SAP Netweaver is an enterprise-computing platform linking together people, information, and processes across an organization's heterogeneous landscape of enterprise applications, web services, and information sources. The release of SAP Netweaver 2004 earlier this year and the massive investment made by SAP into the solution is now beginning to gain some customer adoption but only a fraction of the existing organizations operating SAP have purchased it. IBM and Microsoft, whom SAP positions as partners, are still competing to become the defacto standard platform for application development. Ventana Research recommends that organizations carefully examine the SAP Netweaver platform and balance the complexities of the platform and interoperability of the components with the upside of having a solution from one provider.
In a series of research notes, Ventana Research will examine the SAP Netweaver platform and specific solution areas for people, information, processes and the underlying technology to provide an independent view on the platform and it's capabilities for your enterprise computing requirements.
Earlier this year SAP launched SAP Netweaver 2004, which was the first time the entire set of application platform components were brought together in one release. This application platform is the foundation for the next generation of ERP, CRM, SCM, and PLM releases and the new cross-functional composite applications, X-Apps. SAP is recognized as the leader in enterprise applications for commoditized ERP (see "ERP Rest in Peace," November 29, 2004) and other areas, but it is still in the early stages of proving itself as an application platform for general enterprise computing.
Previous research and analysis preformed by Ventana Research found that the majority of organizations are still determining their next steps with existing instances of SAP R/3 4.6 and R/3 Enterprise. Organizations considering leveraging SAP Netweaver will need to fully evaluate the impact of R/3 system upgrades and the associated performance and process improvements. This may seem straightforward, but a careful assessment needs to be performed to determine the total cost of ownership (TCO) and to evaluate the value that can be achieved in six- to twelve-month time periods.
When examining SAP Netweaver, it is crucial to understand that it is not just one server or platform, but a set of coupled products that have individual administration tasks for interoperability between modules like Enterprise Portal, BI, Knowledge Management, Business Process Management, and the underlying application server platform. These products have their individual depth and capabilities, and SAP is working toward consolidating the administration and interfaces to operate more efficiently together. We anticipate this integration to occur over the next two to three years.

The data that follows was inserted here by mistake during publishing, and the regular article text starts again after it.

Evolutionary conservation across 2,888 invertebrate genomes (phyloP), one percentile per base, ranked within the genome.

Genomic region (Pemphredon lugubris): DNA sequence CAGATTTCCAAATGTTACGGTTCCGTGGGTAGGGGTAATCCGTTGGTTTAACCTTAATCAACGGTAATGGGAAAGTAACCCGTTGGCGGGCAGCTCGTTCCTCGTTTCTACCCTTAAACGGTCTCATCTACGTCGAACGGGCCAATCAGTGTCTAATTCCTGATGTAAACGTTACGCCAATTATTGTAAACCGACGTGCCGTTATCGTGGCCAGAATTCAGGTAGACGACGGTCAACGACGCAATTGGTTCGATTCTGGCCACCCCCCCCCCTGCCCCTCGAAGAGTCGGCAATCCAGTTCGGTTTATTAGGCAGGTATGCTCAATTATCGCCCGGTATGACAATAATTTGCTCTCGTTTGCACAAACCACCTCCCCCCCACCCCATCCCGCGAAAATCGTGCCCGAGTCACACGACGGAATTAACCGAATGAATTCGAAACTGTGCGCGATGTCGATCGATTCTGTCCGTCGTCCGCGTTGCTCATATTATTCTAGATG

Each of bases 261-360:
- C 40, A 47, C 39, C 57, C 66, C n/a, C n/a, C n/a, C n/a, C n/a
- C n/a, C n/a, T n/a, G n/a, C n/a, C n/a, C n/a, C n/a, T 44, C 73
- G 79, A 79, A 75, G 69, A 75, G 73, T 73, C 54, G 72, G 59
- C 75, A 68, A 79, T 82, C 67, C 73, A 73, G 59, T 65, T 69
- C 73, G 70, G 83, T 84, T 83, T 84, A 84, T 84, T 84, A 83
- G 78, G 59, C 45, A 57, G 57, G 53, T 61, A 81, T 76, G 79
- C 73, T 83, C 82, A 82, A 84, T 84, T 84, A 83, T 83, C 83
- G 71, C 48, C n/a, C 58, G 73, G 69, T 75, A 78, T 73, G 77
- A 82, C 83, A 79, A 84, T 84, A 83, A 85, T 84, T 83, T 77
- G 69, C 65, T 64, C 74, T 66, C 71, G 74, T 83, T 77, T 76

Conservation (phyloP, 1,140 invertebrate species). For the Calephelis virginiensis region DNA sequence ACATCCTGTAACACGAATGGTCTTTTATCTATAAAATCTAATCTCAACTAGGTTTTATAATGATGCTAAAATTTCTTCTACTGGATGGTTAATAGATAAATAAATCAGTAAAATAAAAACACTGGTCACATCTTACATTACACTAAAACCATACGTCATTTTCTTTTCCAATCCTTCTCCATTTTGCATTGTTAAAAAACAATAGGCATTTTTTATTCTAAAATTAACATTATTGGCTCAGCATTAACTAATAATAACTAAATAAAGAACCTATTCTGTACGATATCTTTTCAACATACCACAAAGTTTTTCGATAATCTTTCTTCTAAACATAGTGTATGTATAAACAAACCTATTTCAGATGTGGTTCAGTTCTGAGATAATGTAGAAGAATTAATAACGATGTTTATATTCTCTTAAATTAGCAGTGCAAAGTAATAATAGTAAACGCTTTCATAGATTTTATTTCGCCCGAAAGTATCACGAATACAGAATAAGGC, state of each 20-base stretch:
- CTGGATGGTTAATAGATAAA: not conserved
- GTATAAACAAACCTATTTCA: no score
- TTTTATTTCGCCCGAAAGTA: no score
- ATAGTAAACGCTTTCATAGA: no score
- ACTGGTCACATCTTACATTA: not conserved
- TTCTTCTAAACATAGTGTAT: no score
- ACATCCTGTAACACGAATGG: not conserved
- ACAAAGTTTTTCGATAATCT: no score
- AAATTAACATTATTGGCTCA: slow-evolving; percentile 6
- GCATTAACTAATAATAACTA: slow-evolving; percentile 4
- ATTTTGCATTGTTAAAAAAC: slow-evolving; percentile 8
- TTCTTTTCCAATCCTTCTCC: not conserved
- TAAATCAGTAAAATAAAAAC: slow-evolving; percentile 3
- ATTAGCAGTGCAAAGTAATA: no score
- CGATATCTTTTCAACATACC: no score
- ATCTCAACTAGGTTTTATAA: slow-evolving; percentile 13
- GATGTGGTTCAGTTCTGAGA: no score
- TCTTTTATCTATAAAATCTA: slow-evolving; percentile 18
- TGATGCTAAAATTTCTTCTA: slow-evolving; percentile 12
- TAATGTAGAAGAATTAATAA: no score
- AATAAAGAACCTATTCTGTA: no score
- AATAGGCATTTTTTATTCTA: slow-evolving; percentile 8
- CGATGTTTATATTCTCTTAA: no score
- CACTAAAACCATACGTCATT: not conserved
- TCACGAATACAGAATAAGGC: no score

The SAP value proposition for SAP NetWeaver is based on integrating people, information, and processes together by utilizing a platform that delivers applications, services, and information for efficiency improvements. The challenge you face is where to apply the platform for the highest return on investment (ROI). SAP has begun to embrace and embed valuable third-party components to strengthen the platform, like IDS Scheer ARIS process optimization toolset for modeling and measurement and Metamatrix for enterprise information integration (EII) and metadata management capabilities. These moves by SAP continue to address gaps in the existing application platform while meeting the demanding challenges of organizations who utilize SAP.
SAP faces a new set of challenges as it expands its footprint with SAP Netweaver into the broader enterprise computing landscape. The pressures from enterprise software providers like Microsoft and IBM, let alone Oracle and Siebel, have SAP focused on competing at a level that disregards the point solution providers in integration, BI, and process management. Individual integration providers like Tibco and Webmethods, BI providers like Business Objects, Cognos, and Hyperion, and a whole cast of process management providers continue to grow quite rapidly in adoption and deployments. As the market continues to consolidate, larger challenges are now facing SAP in how it continues to meet the ERP, CRM, and application needs of its customers while branding itself as a broader enterprise-computing provider.
The opportunity for you to advance your organization requires taking risks and looking at new approaches to enterprise computing. As you consider SAP Netweaver 2004 and upcoming releases in 2005, you should closely evaluate the risks of adopting this platform, which is still maturing and has overhead in managing the interoperability and cost of integration across modules. While SAP is rapidly addressing these issues and advancing its efforts to gain further customer deployments, organizations moving toward adopting the separate or complete facets of SAP Netweaver should expect challenges in getting the system operational. Ventana Research recommends that this application platform be carefully examined against alternatives, though for many organizations it will become be a required piece of your application infrastructure for SAP enterprise applications.
Mark Smith is CEO & Senior Vice President of Research at Ventana Research (www.ventanaresearch.com), a research and advisory services firm.